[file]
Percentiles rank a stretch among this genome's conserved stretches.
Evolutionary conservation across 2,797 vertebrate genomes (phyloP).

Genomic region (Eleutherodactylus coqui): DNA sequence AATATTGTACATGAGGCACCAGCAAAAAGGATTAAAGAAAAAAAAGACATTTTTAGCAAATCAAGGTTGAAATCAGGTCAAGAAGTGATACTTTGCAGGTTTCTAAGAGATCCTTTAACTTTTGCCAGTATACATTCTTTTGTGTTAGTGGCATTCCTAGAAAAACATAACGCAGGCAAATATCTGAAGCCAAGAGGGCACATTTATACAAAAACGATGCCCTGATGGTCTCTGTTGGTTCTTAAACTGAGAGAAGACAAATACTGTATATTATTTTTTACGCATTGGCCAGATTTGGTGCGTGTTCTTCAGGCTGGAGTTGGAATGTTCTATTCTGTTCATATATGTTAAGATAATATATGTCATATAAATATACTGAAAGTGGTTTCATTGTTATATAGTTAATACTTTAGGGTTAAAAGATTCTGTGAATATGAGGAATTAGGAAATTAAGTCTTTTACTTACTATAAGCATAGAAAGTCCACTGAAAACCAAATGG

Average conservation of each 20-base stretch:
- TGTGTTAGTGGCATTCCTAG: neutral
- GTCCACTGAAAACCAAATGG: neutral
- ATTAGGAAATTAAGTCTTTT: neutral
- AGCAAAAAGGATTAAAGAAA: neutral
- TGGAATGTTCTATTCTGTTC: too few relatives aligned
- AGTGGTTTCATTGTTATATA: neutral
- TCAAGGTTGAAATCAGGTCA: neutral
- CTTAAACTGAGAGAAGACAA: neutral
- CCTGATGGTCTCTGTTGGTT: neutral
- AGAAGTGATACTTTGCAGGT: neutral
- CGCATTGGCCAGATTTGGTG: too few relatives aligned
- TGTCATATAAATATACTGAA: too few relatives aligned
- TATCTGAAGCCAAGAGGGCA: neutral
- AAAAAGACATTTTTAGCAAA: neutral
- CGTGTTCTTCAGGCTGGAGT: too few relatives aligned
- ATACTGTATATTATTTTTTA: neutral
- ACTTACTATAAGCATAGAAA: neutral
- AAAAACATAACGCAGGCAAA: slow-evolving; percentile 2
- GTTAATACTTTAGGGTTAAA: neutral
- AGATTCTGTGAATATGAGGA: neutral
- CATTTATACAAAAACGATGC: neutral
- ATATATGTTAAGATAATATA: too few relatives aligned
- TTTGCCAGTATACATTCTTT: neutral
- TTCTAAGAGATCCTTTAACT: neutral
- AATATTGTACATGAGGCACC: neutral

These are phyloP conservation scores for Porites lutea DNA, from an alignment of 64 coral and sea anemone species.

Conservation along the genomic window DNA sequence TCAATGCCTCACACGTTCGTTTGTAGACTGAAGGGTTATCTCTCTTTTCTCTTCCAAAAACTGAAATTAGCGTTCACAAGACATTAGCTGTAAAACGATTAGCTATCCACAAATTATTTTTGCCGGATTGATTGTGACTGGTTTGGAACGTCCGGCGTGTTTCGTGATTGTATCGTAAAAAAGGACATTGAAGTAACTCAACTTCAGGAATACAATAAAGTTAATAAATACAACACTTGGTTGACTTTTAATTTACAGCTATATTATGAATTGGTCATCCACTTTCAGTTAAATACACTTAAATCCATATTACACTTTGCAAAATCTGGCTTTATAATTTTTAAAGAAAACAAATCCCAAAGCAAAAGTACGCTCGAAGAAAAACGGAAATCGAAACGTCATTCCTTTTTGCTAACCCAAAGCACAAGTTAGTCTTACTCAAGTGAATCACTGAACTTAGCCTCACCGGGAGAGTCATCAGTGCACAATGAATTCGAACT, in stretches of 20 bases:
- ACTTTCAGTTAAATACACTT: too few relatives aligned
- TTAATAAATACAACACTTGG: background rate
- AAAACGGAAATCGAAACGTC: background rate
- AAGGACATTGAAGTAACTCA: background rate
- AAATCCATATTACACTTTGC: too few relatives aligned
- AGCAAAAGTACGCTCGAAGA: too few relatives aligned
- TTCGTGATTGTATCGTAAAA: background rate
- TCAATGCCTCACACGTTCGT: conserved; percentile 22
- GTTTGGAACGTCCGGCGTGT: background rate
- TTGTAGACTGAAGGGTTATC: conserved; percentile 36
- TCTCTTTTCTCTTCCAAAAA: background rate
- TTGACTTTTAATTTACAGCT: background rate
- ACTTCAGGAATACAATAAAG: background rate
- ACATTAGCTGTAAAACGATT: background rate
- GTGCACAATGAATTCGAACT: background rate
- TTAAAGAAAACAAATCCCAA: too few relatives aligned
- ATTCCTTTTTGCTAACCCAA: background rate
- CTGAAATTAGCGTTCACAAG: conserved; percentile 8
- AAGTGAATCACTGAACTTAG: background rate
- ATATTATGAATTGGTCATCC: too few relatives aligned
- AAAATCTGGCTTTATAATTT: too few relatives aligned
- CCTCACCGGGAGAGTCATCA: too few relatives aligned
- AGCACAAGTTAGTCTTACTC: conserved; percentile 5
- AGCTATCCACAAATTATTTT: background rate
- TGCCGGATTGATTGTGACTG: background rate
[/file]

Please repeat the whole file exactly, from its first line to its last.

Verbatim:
Percentiles rank a stretch among this genome's conserved stretches.
Evolutionary conservation across 2,797 vertebrate genomes (phyloP).

Genomic region (Eleutherodactylus coqui): DNA sequence AATATTGTACATGAGGCACCAGCAAAAAGGATTAAAGAAAAAAAAGACATTTTTAGCAAATCAAGGTTGAAATCAGGTCAAGAAGTGATACTTTGCAGGTTTCTAAGAGATCCTTTAACTTTTGCCAGTATACATTCTTTTGTGTTAGTGGCATTCCTAGAAAAACATAACGCAGGCAAATATCTGAAGCCAAGAGGGCACATTTATACAAAAACGATGCCCTGATGGTCTCTGTTGGTTCTTAAACTGAGAGAAGACAAATACTGTATATTATTTTTTACGCATTGGCCAGATTTGGTGCGTGTTCTTCAGGCTGGAGTTGGAATGTTCTATTCTGTTCATATATGTTAAGATAATATATGTCATATAAATATACTGAAAGTGGTTTCATTGTTATATAGTTAATACTTTAGGGTTAAAAGATTCTGTGAATATGAGGAATTAGGAAATTAAGTCTTTTACTTACTATAAGCATAGAAAGTCCACTGAAAACCAAATGG

Average conservation of each 20-base stretch:
- TGTGTTAGTGGCATTCCTAG: neutral
- GTCCACTGAAAACCAAATGG: neutral
- ATTAGGAAATTAAGTCTTTT: neutral
- AGCAAAAAGGATTAAAGAAA: neutral
- TGGAATGTTCTATTCTGTTC: too few relatives aligned
- AGTGGTTTCATTGTTATATA: neutral
- TCAAGGTTGAAATCAGGTCA: neutral
- CTTAAACTGAGAGAAGACAA: neutral
- CCTGATGGTCTCTGTTGGTT: neutral
- AGAAGTGATACTTTGCAGGT: neutral
- CGCATTGGCCAGATTTGGTG: too few relatives aligned
- TGTCATATAAATATACTGAA: too few relatives aligned
- TATCTGAAGCCAAGAGGGCA: neutral
- AAAAAGACATTTTTAGCAAA: neutral
- CGTGTTCTTCAGGCTGGAGT: too few relatives aligned
- ATACTGTATATTATTTTTTA: neutral
- ACTTACTATAAGCATAGAAA: neutral
- AAAAACATAACGCAGGCAAA: slow-evolving; percentile 2
- GTTAATACTTTAGGGTTAAA: neutral
- AGATTCTGTGAATATGAGGA: neutral
- CATTTATACAAAAACGATGC: neutral
- ATATATGTTAAGATAATATA: too few relatives aligned
- TTTGCCAGTATACATTCTTT: neutral
- TTCTAAGAGATCCTTTAACT: neutral
- AATATTGTACATGAGGCACC: neutral

These are phyloP conservation scores for Porites lutea DNA, from an alignment of 64 coral and sea anemone species.

Conservation along the genomic window DNA sequence TCAATGCCTCACACGTTCGTTTGTAGACTGAAGGGTTATCTCTCTTTTCTCTTCCAAAAACTGAAATTAGCGTTCACAAGACATTAGCTGTAAAACGATTAGCTATCCACAAATTATTTTTGCCGGATTGATTGTGACTGGTTTGGAACGTCCGGCGTGTTTCGTGATTGTATCGTAAAAAAGGACATTGAAGTAACTCAACTTCAGGAATACAATAAAGTTAATAAATACAACACTTGGTTGACTTTTAATTTACAGCTATATTATGAATTGGTCATCCACTTTCAGTTAAATACACTTAAATCCATATTACACTTTGCAAAATCTGGCTTTATAATTTTTAAAGAAAACAAATCCCAAAGCAAAAGTACGCTCGAAGAAAAACGGAAATCGAAACGTCATTCCTTTTTGCTAACCCAAAGCACAAGTTAGTCTTACTCAAGTGAATCACTGAACTTAGCCTCACCGGGAGAGTCATCAGTGCACAATGAATTCGAACT, in stretches of 20 bases:
- ACTTTCAGTTAAATACACTT: too few relatives aligned
- TTAATAAATACAACACTTGG: background rate
- AAAACGGAAATCGAAACGTC: background rate
- AAGGACATTGAAGTAACTCA: background rate
- AAATCCATATTACACTTTGC: too few relatives aligned
- AGCAAAAGTACGCTCGAAGA: too few relatives aligned
- TTCGTGATTGTATCGTAAAA: background rate
- TCAATGCCTCACACGTTCGT: conserved; percentile 22
- GTTTGGAACGTCCGGCGTGT: background rate
- TTGTAGACTGAAGGGTTATC: conserved; percentile 36
- TCTCTTTTCTCTTCCAAAAA: background rate
- TTGACTTTTAATTTACAGCT: background rate
- ACTTCAGGAATACAATAAAG: background rate
- ACATTAGCTGTAAAACGATT: background rate
- GTGCACAATGAATTCGAACT: background rate
- TTAAAGAAAACAAATCCCAA: too few relatives aligned
- ATTCCTTTTTGCTAACCCAA: background rate
- CTGAAATTAGCGTTCACAAG: conserved; percentile 8
- AAGTGAATCACTGAACTTAG: background rate
- ATATTATGAATTGGTCATCC: too few relatives aligned
- AAAATCTGGCTTTATAATTT: too few relatives aligned
- CCTCACCGGGAGAGTCATCA: too few relatives aligned
- AGCACAAGTTAGTCTTACTC: conserved; percentile 5
- AGCTATCCACAAATTATTTT: background rate
- TGCCGGATTGATTGTGACTG: background rate